2. the nature of  the asset being disposed of

If an individual pays tax at the higher or additional rates on his income, then the rate of capital gains tax is 20%. Otherwise gains are generally taxed at a rate of 10% to the extent that they do not exceed the individual’s unused basic rate band (amount of basic tax rate band remaining after an individual’s income has been taxed) and 20% to the extent that they exceed the amount of unused basic rate tax band.

However where a gain arises on disposal of residential property, the 10% and 20% rates are increased to 18% and 28% respectively*. Where an individual has both non-residential property gains and residential property gains, the annual exemption can be allocated in the most beneficial way in order to minimise the tax payable.

Capital Gains are assessed through Self-Assessment and as such Capital Gains Tax is due and payable in full on 31 January following the tax year in which the gain was made.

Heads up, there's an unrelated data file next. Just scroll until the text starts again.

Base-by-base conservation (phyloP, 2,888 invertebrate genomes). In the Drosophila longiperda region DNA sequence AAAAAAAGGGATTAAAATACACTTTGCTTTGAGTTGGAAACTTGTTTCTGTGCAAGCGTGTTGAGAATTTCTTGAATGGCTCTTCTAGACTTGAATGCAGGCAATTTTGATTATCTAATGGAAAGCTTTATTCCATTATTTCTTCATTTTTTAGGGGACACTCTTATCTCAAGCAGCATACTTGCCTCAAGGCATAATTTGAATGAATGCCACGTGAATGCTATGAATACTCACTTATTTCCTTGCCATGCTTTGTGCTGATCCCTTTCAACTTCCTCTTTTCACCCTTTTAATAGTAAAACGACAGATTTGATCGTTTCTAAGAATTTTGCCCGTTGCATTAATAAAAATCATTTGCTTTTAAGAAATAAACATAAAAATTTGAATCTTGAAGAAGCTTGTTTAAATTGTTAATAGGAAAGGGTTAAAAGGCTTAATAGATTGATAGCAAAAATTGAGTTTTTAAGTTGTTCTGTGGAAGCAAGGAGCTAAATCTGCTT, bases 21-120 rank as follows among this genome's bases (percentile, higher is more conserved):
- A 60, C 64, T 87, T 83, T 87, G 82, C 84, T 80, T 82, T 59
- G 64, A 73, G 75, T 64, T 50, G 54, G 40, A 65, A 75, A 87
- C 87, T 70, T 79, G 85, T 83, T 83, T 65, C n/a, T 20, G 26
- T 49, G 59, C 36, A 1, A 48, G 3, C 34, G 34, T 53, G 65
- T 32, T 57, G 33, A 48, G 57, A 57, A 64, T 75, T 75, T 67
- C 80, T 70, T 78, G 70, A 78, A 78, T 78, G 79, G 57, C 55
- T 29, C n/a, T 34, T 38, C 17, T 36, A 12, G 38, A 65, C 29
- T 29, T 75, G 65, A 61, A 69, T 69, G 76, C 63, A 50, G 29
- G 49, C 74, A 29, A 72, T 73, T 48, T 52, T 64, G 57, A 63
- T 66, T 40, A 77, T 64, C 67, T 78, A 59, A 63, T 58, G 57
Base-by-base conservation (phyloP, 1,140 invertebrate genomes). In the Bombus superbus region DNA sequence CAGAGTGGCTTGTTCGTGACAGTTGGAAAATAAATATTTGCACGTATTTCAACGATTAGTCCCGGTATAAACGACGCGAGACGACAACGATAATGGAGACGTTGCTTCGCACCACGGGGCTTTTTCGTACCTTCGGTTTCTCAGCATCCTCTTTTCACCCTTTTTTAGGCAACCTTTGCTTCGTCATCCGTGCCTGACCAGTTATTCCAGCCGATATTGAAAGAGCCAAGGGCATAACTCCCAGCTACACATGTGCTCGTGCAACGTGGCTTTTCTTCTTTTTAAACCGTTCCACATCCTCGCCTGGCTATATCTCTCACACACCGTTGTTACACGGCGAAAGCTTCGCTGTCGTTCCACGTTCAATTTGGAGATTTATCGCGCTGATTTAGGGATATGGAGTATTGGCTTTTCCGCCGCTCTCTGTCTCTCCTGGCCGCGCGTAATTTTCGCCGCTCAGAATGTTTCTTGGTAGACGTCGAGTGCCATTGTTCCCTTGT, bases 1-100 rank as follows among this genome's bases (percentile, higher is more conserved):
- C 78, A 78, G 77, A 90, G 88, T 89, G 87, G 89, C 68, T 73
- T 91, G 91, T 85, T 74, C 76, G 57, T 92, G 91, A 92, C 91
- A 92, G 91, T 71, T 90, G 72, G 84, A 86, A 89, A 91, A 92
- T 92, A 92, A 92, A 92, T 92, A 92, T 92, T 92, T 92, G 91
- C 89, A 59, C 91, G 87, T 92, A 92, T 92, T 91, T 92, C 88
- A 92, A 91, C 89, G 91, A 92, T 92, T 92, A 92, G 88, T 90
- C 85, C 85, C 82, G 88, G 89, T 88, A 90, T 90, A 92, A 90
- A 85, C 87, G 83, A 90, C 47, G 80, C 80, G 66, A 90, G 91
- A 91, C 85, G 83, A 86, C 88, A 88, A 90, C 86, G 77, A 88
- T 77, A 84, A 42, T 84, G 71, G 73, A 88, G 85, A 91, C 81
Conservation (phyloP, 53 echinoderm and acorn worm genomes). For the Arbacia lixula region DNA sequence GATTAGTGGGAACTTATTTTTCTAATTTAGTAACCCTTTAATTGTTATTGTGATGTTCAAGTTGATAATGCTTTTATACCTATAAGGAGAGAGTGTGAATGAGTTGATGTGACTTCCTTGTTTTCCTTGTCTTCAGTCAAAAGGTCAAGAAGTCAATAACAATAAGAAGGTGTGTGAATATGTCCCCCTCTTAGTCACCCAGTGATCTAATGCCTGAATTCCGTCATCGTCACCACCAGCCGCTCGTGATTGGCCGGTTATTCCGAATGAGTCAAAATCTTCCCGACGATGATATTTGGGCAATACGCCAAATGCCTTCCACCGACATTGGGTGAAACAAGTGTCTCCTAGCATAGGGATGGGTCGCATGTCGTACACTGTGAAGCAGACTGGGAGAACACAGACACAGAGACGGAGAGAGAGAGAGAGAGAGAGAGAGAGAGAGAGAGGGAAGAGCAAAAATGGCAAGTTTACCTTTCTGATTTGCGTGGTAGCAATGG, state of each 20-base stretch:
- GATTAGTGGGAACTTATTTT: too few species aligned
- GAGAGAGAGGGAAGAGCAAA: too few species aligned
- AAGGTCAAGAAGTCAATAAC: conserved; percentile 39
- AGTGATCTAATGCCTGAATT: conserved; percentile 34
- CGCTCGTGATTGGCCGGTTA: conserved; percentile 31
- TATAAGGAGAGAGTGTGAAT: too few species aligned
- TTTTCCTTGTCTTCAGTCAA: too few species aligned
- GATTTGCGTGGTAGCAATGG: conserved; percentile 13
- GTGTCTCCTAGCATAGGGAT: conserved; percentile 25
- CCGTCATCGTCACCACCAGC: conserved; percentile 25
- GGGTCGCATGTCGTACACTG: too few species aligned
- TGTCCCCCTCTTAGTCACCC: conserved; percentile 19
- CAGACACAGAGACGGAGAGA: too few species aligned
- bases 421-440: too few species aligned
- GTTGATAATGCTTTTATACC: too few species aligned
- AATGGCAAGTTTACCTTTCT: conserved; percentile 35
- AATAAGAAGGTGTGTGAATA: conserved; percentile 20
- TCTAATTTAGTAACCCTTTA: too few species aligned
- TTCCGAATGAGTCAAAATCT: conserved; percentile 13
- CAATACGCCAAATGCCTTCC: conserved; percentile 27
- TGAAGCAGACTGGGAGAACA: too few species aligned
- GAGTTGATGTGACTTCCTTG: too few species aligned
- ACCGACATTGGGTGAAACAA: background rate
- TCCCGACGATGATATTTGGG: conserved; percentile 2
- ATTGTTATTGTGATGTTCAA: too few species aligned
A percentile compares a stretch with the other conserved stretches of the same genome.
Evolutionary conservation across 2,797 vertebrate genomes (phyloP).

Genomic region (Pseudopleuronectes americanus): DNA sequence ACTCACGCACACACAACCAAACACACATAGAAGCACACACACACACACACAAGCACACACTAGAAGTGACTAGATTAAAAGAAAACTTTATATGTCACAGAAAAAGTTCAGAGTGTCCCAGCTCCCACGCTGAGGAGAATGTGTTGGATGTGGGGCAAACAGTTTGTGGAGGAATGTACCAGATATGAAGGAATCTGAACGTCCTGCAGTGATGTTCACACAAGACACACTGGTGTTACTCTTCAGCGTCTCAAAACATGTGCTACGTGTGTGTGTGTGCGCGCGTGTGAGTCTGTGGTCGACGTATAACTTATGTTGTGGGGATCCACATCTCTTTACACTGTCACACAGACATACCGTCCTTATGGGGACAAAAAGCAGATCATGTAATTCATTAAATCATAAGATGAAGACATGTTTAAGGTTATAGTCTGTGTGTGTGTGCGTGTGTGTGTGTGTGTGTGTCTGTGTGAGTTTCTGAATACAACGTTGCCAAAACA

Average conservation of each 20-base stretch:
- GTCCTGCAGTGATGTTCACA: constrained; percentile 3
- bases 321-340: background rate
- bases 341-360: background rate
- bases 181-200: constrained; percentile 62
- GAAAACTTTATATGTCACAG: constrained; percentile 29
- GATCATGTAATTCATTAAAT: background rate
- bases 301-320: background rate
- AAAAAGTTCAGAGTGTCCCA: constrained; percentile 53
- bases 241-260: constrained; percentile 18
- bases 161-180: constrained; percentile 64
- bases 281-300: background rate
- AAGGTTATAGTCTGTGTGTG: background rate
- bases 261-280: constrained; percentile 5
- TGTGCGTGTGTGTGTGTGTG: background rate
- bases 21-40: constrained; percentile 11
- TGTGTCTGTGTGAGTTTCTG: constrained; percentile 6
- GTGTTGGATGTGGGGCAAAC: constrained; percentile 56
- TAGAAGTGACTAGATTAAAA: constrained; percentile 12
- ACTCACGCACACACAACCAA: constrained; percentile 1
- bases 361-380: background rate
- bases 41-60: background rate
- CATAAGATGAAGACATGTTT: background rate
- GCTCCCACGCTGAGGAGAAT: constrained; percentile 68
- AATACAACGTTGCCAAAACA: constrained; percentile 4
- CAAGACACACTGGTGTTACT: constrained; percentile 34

There are several reliefs available; in today’s Blog we will discuss three of the main ones:

  1. Principal Private Residence Relief (an individual is entitled to this relief when they make a capital gain on the sale of their only or main residence). If the taxpayer has lived in the property as their home throughout the whole period of ownership, 100% of the gain is exempt and no gain is chargeable. A gain will only arise if the taxpayer has been absent from the property at some point during their period of ownership (e.g. let out their property or lived elsewhere). A taxpayer’s principal private residence also includes gardens and grounds, provided the entire area including the site of the house does not exceed half a hectare (slightly over 1 acre).